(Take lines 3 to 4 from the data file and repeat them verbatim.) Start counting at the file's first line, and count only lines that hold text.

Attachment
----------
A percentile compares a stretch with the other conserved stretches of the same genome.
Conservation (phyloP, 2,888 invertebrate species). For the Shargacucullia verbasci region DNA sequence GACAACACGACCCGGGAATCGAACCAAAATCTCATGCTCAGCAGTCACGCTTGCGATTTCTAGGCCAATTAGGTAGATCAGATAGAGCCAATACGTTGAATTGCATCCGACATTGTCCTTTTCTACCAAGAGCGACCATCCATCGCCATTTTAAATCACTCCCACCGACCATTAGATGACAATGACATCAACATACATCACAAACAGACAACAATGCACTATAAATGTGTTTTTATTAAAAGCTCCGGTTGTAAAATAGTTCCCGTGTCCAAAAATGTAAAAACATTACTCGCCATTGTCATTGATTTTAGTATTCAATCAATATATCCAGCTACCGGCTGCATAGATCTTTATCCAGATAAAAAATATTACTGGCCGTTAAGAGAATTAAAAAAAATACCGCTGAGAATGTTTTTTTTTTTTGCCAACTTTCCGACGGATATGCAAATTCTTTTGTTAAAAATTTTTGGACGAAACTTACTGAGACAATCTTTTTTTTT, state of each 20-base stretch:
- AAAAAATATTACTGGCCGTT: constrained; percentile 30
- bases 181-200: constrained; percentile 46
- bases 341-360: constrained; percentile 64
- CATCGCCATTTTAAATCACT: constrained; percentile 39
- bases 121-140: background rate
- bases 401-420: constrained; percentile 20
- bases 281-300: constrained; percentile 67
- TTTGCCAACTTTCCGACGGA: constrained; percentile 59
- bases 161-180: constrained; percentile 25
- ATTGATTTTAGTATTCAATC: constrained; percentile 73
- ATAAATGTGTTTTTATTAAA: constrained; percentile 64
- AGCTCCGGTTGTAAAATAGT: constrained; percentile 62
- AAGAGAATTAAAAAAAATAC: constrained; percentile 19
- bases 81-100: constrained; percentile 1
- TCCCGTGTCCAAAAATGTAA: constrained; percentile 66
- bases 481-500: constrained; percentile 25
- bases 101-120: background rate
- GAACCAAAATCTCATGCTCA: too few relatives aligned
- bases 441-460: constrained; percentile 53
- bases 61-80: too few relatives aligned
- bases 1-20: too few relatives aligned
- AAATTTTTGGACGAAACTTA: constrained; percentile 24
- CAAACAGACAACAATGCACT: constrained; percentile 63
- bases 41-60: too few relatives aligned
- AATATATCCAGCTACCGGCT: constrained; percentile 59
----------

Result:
- AAAAAATATTACTGGCCGTT: constrained; percentile 30
- bases 181-200: constrained; percentile 46